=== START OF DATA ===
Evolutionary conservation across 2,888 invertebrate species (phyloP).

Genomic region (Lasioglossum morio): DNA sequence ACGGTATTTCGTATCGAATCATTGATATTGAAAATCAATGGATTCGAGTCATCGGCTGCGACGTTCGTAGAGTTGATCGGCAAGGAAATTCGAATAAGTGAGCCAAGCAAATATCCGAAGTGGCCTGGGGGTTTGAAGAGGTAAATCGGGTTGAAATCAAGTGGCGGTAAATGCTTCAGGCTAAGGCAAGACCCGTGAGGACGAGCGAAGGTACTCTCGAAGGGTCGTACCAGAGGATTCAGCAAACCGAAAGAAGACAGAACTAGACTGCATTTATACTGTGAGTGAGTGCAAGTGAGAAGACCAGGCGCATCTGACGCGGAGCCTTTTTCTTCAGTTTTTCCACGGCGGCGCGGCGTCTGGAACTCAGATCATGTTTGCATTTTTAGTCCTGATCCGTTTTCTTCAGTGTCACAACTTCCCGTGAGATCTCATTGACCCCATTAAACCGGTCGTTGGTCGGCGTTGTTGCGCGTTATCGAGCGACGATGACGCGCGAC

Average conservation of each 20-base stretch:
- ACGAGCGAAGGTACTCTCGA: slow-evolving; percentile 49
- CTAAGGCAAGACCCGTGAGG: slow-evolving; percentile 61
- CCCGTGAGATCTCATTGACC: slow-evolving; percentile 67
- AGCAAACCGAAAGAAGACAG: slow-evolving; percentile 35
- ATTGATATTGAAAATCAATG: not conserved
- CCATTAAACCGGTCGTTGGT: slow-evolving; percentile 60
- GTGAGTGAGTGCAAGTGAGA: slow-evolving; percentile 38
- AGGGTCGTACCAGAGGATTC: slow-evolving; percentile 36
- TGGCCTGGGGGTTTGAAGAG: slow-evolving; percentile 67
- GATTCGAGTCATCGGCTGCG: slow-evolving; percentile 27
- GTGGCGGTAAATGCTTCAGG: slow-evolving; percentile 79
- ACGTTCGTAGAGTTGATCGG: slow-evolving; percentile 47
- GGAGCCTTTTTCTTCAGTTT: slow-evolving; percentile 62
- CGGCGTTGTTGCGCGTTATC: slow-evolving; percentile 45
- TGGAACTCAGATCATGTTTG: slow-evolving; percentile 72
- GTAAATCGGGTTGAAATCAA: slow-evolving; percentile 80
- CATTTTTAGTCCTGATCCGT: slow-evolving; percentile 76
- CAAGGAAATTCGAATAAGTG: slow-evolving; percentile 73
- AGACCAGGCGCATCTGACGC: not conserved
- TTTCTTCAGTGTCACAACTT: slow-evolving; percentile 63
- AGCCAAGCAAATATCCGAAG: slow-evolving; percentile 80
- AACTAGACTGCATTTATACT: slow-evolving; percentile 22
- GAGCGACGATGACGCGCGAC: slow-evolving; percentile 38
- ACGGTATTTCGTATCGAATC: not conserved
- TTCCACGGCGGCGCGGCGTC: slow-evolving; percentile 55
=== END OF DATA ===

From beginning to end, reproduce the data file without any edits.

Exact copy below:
Evolutionary conservation across 2,888 invertebrate species (phyloP).

Genomic region (Lasioglossum morio): DNA sequence ACGGTATTTCGTATCGAATCATTGATATTGAAAATCAATGGATTCGAGTCATCGGCTGCGACGTTCGTAGAGTTGATCGGCAAGGAAATTCGAATAAGTGAGCCAAGCAAATATCCGAAGTGGCCTGGGGGTTTGAAGAGGTAAATCGGGTTGAAATCAAGTGGCGGTAAATGCTTCAGGCTAAGGCAAGACCCGTGAGGACGAGCGAAGGTACTCTCGAAGGGTCGTACCAGAGGATTCAGCAAACCGAAAGAAGACAGAACTAGACTGCATTTATACTGTGAGTGAGTGCAAGTGAGAAGACCAGGCGCATCTGACGCGGAGCCTTTTTCTTCAGTTTTTCCACGGCGGCGCGGCGTCTGGAACTCAGATCATGTTTGCATTTTTAGTCCTGATCCGTTTTCTTCAGTGTCACAACTTCCCGTGAGATCTCATTGACCCCATTAAACCGGTCGTTGGTCGGCGTTGTTGCGCGTTATCGAGCGACGATGACGCGCGAC

Average conservation of each 20-base stretch:
- ACGAGCGAAGGTACTCTCGA: slow-evolving; percentile 49
- CTAAGGCAAGACCCGTGAGG: slow-evolving; percentile 61
- CCCGTGAGATCTCATTGACC: slow-evolving; percentile 67
- AGCAAACCGAAAGAAGACAG: slow-evolving; percentile 35
- ATTGATATTGAAAATCAATG: not conserved
- CCATTAAACCGGTCGTTGGT: slow-evolving; percentile 60
- GTGAGTGAGTGCAAGTGAGA: slow-evolving; percentile 38
- AGGGTCGTACCAGAGGATTC: slow-evolving; percentile 36
- TGGCCTGGGGGTTTGAAGAG: slow-evolving; percentile 67
- GATTCGAGTCATCGGCTGCG: slow-evolving; percentile 27
- GTGGCGGTAAATGCTTCAGG: slow-evolving; percentile 79
- ACGTTCGTAGAGTTGATCGG: slow-evolving; percentile 47
- GGAGCCTTTTTCTTCAGTTT: slow-evolving; percentile 62
- CGGCGTTGTTGCGCGTTATC: slow-evolving; percentile 45
- TGGAACTCAGATCATGTTTG: slow-evolving; percentile 72
- GTAAATCGGGTTGAAATCAA: slow-evolving; percentile 80
- CATTTTTAGTCCTGATCCGT: slow-evolving; percentile 76
- CAAGGAAATTCGAATAAGTG: slow-evolving; percentile 73
- AGACCAGGCGCATCTGACGC: not conserved
- TTTCTTCAGTGTCACAACTT: slow-evolving; percentile 63
- AGCCAAGCAAATATCCGAAG: slow-evolving; percentile 80
- AACTAGACTGCATTTATACT: slow-evolving; percentile 22
- GAGCGACGATGACGCGCGAC: slow-evolving; percentile 38
- ACGGTATTTCGTATCGAATC: not conserved
- TTCCACGGCGGCGCGGCGTC: slow-evolving; percentile 55